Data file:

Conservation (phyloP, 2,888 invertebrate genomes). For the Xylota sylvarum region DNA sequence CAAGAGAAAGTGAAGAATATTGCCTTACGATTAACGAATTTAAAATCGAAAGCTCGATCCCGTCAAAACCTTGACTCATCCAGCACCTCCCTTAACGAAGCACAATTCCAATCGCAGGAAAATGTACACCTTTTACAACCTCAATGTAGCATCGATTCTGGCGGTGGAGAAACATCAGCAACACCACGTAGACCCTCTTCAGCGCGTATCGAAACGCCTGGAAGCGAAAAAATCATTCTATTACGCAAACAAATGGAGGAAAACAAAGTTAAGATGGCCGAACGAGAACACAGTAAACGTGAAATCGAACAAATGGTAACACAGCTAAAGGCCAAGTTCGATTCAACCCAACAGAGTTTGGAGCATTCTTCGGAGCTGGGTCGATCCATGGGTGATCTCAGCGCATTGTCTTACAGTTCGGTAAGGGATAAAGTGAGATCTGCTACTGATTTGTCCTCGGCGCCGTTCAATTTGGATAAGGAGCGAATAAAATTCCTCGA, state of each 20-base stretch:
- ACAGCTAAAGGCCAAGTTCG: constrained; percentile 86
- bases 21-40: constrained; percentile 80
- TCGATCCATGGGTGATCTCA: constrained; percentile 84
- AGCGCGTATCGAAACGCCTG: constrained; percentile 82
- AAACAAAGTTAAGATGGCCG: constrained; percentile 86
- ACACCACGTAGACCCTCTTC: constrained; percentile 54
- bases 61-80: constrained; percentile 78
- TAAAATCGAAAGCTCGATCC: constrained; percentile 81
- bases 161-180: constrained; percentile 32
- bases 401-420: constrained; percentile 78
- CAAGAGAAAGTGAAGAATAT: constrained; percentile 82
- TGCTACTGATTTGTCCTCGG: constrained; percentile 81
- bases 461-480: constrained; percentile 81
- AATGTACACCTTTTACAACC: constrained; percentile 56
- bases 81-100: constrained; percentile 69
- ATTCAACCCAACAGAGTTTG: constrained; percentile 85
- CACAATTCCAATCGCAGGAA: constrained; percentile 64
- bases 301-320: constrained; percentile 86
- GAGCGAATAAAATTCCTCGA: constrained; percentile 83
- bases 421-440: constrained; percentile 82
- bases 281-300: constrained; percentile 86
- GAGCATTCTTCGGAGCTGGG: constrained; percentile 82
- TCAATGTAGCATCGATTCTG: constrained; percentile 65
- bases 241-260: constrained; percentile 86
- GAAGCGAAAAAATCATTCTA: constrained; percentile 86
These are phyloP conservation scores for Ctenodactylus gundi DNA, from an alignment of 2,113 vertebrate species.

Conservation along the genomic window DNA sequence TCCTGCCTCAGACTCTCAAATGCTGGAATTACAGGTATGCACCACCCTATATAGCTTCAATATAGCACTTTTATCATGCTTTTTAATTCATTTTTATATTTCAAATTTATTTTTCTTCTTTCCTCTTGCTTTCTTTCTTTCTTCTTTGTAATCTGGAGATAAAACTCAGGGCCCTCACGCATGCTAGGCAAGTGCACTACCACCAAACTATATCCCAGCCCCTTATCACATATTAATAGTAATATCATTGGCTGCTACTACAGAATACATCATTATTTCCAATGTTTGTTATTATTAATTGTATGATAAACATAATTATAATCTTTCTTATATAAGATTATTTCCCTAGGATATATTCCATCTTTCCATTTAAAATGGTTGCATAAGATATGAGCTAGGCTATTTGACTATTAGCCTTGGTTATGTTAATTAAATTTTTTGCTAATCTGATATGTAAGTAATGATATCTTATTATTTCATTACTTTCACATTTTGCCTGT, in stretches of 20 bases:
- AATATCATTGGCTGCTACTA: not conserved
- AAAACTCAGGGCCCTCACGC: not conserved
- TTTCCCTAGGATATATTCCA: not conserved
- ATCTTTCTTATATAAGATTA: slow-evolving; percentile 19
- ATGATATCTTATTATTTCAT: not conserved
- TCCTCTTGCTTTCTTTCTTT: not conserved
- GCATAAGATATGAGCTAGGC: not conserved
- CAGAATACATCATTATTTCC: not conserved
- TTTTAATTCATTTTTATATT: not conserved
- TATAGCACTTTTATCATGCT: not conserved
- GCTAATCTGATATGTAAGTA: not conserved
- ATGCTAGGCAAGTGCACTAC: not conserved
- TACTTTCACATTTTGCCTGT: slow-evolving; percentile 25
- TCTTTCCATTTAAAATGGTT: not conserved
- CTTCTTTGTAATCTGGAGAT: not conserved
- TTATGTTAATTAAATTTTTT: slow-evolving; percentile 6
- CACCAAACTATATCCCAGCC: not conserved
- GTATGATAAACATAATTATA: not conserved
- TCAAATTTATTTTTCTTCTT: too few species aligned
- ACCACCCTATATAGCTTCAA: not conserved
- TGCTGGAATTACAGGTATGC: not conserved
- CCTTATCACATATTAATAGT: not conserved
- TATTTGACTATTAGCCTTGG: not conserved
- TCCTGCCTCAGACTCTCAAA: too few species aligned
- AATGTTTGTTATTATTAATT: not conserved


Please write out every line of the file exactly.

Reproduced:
Conservation (phyloP, 2,888 invertebrate genomes). For the Xylota sylvarum region DNA sequence CAAGAGAAAGTGAAGAATATTGCCTTACGATTAACGAATTTAAAATCGAAAGCTCGATCCCGTCAAAACCTTGACTCATCCAGCACCTCCCTTAACGAAGCACAATTCCAATCGCAGGAAAATGTACACCTTTTACAACCTCAATGTAGCATCGATTCTGGCGGTGGAGAAACATCAGCAACACCACGTAGACCCTCTTCAGCGCGTATCGAAACGCCTGGAAGCGAAAAAATCATTCTATTACGCAAACAAATGGAGGAAAACAAAGTTAAGATGGCCGAACGAGAACACAGTAAACGTGAAATCGAACAAATGGTAACACAGCTAAAGGCCAAGTTCGATTCAACCCAACAGAGTTTGGAGCATTCTTCGGAGCTGGGTCGATCCATGGGTGATCTCAGCGCATTGTCTTACAGTTCGGTAAGGGATAAAGTGAGATCTGCTACTGATTTGTCCTCGGCGCCGTTCAATTTGGATAAGGAGCGAATAAAATTCCTCGA, state of each 20-base stretch:
- ACAGCTAAAGGCCAAGTTCG: constrained; percentile 86
- bases 21-40: constrained; percentile 80
- TCGATCCATGGGTGATCTCA: constrained; percentile 84
- AGCGCGTATCGAAACGCCTG: constrained; percentile 82
- AAACAAAGTTAAGATGGCCG: constrained; percentile 86
- ACACCACGTAGACCCTCTTC: constrained; percentile 54
- bases 61-80: constrained; percentile 78
- TAAAATCGAAAGCTCGATCC: constrained; percentile 81
- bases 161-180: constrained; percentile 32
- bases 401-420: constrained; percentile 78
- CAAGAGAAAGTGAAGAATAT: constrained; percentile 82
- TGCTACTGATTTGTCCTCGG: constrained; percentile 81
- bases 461-480: constrained; percentile 81
- AATGTACACCTTTTACAACC: constrained; percentile 56
- bases 81-100: constrained; percentile 69
- ATTCAACCCAACAGAGTTTG: constrained; percentile 85
- CACAATTCCAATCGCAGGAA: constrained; percentile 64
- bases 301-320: constrained; percentile 86
- GAGCGAATAAAATTCCTCGA: constrained; percentile 83
- bases 421-440: constrained; percentile 82
- bases 281-300: constrained; percentile 86
- GAGCATTCTTCGGAGCTGGG: constrained; percentile 82
- TCAATGTAGCATCGATTCTG: constrained; percentile 65
- bases 241-260: constrained; percentile 86
- GAAGCGAAAAAATCATTCTA: constrained; percentile 86
These are phyloP conservation scores for Ctenodactylus gundi DNA, from an alignment of 2,113 vertebrate species.

Conservation along the genomic window DNA sequence TCCTGCCTCAGACTCTCAAATGCTGGAATTACAGGTATGCACCACCCTATATAGCTTCAATATAGCACTTTTATCATGCTTTTTAATTCATTTTTATATTTCAAATTTATTTTTCTTCTTTCCTCTTGCTTTCTTTCTTTCTTCTTTGTAATCTGGAGATAAAACTCAGGGCCCTCACGCATGCTAGGCAAGTGCACTACCACCAAACTATATCCCAGCCCCTTATCACATATTAATAGTAATATCATTGGCTGCTACTACAGAATACATCATTATTTCCAATGTTTGTTATTATTAATTGTATGATAAACATAATTATAATCTTTCTTATATAAGATTATTTCCCTAGGATATATTCCATCTTTCCATTTAAAATGGTTGCATAAGATATGAGCTAGGCTATTTGACTATTAGCCTTGGTTATGTTAATTAAATTTTTTGCTAATCTGATATGTAAGTAATGATATCTTATTATTTCATTACTTTCACATTTTGCCTGT, in stretches of 20 bases:
- AATATCATTGGCTGCTACTA: not conserved
- AAAACTCAGGGCCCTCACGC: not conserved
- TTTCCCTAGGATATATTCCA: not conserved
- ATCTTTCTTATATAAGATTA: slow-evolving; percentile 19
- ATGATATCTTATTATTTCAT: not conserved
- TCCTCTTGCTTTCTTTCTTT: not conserved
- GCATAAGATATGAGCTAGGC: not conserved
- CAGAATACATCATTATTTCC: not conserved
- TTTTAATTCATTTTTATATT: not conserved
- TATAGCACTTTTATCATGCT: not conserved
- GCTAATCTGATATGTAAGTA: not conserved
- ATGCTAGGCAAGTGCACTAC: not conserved
- TACTTTCACATTTTGCCTGT: slow-evolving; percentile 25
- TCTTTCCATTTAAAATGGTT: not conserved
- CTTCTTTGTAATCTGGAGAT: not conserved
- TTATGTTAATTAAATTTTTT: slow-evolving; percentile 6
- CACCAAACTATATCCCAGCC: not conserved
- GTATGATAAACATAATTATA: not conserved
- TCAAATTTATTTTTCTTCTT: too few species aligned
- ACCACCCTATATAGCTTCAA: not conserved
- TGCTGGAATTACAGGTATGC: not conserved
- CCTTATCACATATTAATAGT: not conserved
- TATTTGACTATTAGCCTTGG: not conserved
- TCCTGCCTCAGACTCTCAAA: too few species aligned
- AATGTTTGTTATTATTAATT: not conserved